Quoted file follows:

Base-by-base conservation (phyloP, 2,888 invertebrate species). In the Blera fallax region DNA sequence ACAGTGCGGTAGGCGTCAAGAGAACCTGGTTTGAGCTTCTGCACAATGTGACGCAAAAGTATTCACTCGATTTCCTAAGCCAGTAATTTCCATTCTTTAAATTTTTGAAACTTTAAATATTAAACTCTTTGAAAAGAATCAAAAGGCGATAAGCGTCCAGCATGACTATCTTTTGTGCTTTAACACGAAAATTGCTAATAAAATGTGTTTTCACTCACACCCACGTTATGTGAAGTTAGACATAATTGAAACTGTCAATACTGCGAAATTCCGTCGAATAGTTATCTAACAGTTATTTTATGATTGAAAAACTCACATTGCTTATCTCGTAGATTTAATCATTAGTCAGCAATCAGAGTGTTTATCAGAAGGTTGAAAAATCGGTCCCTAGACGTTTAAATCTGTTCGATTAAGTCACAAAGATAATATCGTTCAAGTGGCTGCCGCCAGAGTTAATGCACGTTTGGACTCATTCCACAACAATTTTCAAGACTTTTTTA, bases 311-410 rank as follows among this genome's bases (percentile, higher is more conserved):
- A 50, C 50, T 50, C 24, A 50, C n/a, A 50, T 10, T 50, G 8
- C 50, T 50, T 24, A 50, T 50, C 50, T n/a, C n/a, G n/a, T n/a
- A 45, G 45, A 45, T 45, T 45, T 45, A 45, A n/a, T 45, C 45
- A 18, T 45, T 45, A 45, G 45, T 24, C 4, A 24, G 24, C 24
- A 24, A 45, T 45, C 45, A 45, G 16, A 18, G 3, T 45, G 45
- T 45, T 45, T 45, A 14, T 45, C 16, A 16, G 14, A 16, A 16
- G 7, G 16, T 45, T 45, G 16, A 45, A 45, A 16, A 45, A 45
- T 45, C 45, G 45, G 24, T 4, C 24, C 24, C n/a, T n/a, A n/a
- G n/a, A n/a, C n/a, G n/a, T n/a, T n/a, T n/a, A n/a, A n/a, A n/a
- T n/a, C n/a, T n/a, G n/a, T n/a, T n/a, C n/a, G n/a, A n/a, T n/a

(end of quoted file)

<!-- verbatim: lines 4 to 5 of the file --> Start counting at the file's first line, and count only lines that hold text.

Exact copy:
- A 45, G 45, A 45, T 45, T 45, T 45, A 45, A n/a, T 45, C 45
- A 18, T 45, T 45, A 45, G 45, T 24, C 4, A 24, G 24, C 24